Cats pooping in the fireplace

by Carol Orcutt
(Tucson, Arizona)

I have three rescued cats. Two, a male and a female of the same litter are four years old, and a male about eleven months old.

Recently I discovered 'someone's' been using the fireplace for a litter box. I have five litter boxes in different rooms of the house and faithfully clean them every other day.

Recently I smelled defecation, but couldn't find it. I had cleaned out the fireplace pretty well, but hadn't vacuumed it out, so there was some ash left.

Yesterday, my nose sent me to the fireplace. I then realized that it'd been "some" time that I'd been smelling the odor, because there was a lot in there!

My older cats have never done this before and I suspect that it's our "baby" that's guilty. I've vacuumed the fireplace now, but don't know what to use to scrub it out and discourage them from continuing the 'nasty' habit.

This morning, I found one lonely "present" and removed it of course, but want clear out the "attraction", so I'm asking for suggestions. They are strictly 'house' cats and never go outside.

The brother (all black) and sister (spotted black on white) are named Amos and Annie. The baby is mostly white and tinged with light brown (I think he's partly Siamese) and his name is Francis Albert (as in Sinatra) because he has the most beautiful blue eyes and is very lovable.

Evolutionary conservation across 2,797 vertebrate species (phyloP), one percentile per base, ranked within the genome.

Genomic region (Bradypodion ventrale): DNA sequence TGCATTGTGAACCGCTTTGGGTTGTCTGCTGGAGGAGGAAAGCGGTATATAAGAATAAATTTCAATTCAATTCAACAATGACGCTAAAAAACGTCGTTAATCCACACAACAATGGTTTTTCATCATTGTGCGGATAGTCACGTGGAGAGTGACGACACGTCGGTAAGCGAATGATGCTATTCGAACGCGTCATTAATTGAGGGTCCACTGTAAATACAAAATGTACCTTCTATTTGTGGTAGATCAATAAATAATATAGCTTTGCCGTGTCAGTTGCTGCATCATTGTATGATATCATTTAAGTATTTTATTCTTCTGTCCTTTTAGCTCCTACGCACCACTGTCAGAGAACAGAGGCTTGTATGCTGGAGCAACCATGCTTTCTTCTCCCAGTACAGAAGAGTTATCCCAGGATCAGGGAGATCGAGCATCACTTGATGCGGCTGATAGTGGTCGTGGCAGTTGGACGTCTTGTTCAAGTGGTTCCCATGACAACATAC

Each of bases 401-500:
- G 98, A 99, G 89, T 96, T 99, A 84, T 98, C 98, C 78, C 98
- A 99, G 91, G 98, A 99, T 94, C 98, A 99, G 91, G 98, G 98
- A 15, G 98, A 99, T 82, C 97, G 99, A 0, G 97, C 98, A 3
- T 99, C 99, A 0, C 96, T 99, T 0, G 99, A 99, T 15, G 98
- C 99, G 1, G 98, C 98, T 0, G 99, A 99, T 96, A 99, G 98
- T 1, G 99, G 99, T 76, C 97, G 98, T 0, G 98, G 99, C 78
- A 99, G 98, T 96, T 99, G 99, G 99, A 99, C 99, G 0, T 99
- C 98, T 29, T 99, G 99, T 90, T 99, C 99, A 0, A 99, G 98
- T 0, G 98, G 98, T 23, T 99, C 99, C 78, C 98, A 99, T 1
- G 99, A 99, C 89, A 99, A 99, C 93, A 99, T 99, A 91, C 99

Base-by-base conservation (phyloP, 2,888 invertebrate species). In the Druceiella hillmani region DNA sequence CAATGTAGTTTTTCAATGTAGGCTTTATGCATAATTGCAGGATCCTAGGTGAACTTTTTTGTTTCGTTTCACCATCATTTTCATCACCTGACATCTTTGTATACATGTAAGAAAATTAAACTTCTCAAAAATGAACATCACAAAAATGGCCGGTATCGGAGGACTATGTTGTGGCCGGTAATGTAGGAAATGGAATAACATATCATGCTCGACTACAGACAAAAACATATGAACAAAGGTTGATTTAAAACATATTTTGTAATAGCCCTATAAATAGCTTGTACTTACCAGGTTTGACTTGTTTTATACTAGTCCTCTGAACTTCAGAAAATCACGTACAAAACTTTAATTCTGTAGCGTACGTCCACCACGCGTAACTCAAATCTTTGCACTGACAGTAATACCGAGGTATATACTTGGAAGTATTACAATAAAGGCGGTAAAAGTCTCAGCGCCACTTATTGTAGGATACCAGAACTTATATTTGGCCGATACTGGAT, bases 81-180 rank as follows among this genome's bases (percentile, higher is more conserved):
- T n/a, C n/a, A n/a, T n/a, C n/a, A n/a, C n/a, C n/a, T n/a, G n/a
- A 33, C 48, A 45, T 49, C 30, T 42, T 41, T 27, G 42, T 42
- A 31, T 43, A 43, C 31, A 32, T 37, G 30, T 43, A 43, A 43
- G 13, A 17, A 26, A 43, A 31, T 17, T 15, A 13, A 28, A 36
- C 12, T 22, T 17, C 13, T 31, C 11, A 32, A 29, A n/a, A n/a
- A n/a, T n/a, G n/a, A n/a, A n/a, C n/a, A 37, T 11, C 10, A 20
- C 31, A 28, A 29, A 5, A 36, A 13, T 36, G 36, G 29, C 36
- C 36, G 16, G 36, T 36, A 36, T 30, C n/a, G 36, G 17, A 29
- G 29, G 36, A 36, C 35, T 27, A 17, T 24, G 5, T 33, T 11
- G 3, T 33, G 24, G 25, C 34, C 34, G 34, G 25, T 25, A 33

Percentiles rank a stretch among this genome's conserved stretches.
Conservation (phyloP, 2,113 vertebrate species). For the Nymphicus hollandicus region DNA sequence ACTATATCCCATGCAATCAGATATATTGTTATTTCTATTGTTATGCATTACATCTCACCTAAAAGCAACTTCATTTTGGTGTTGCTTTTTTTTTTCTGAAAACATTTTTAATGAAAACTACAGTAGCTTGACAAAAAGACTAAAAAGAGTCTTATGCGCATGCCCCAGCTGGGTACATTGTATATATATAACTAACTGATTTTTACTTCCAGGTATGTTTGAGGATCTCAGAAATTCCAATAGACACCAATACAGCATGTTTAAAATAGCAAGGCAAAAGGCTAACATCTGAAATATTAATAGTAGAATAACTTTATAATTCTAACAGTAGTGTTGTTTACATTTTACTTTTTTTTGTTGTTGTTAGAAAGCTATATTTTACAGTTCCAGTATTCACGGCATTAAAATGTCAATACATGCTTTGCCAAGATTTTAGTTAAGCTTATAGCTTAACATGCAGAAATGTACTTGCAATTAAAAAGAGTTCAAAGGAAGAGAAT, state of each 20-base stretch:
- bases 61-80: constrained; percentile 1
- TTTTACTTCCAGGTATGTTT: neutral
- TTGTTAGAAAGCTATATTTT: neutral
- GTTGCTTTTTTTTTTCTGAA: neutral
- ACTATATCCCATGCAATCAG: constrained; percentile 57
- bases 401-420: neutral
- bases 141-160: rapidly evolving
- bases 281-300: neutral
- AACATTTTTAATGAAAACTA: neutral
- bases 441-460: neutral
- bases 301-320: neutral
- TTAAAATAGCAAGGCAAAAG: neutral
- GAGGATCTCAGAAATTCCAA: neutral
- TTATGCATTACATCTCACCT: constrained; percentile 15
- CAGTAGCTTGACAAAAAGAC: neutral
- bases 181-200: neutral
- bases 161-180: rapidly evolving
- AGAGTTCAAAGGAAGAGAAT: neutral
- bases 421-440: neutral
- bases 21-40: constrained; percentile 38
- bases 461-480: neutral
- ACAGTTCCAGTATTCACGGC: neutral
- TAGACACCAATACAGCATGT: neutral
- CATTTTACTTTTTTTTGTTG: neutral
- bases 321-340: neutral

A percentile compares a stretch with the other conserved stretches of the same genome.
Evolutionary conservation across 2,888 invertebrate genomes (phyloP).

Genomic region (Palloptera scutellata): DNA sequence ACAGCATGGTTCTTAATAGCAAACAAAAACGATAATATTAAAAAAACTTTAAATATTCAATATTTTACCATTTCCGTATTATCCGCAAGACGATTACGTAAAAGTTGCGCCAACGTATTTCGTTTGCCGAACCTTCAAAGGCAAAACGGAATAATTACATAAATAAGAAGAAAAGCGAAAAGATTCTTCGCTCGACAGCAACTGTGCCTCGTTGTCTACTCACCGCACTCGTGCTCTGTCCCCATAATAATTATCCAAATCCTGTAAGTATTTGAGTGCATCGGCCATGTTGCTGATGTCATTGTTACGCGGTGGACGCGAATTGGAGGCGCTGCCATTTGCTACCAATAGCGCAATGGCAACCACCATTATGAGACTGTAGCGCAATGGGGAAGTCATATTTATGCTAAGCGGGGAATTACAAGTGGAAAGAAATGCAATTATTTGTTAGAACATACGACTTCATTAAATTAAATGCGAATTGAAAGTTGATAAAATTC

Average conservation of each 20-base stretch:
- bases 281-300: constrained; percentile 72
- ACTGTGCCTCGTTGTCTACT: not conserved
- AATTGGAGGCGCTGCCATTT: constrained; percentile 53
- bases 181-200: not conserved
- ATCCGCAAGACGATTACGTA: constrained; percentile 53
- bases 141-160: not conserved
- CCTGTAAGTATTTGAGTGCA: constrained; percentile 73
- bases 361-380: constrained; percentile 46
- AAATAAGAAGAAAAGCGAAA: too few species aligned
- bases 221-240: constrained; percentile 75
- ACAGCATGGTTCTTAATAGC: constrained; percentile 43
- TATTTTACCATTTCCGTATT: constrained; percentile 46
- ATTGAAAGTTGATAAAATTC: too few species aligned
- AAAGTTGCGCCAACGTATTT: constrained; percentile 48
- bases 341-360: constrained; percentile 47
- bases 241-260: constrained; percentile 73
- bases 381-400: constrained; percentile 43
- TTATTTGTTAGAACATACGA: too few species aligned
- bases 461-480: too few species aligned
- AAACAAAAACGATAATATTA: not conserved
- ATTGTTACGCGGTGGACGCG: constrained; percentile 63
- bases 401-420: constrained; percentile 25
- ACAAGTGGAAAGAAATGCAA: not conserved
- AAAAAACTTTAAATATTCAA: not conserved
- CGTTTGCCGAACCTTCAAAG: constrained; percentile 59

No, I've never met the
man, but I'm an old fan and love his music.

My thoughts: I'm sorry to hear your cat is having problems. It could be if there's no ash in the fireplace and it's been cleaned, he'll stop. I wonder, though, why he started using the fireplace instead of the litter box in the first place.

Was he being intimidated (box guarding)? Has he developed a preference to urinate in one place and defecate in another? Did he have some bowel problems and associate the litter box with a bad experience? These are things to ponder.

You have plenty of litter boxes, so I don't think adding one is going to change much, although you never know.

I think the quick thing to do is block access if you can, while you figure out what's really going on and get it cleaned up.

As for the cleaning, I would lean toward using whatever cleaner is appropriate for the materials your fireplace is made of. Certain materials need certain cleaners, and using the wrong cleaner could damage it.

To keep him from coming back long term, cats tend to dislike citrus smells, so some people use things like lemon to keep cats away. That may or may not work, and it may or may not be necessary in this case.

I hope that helps and please keep us updated on the progress of "young blue eyes."

P.S. Thank you for rescuing them!

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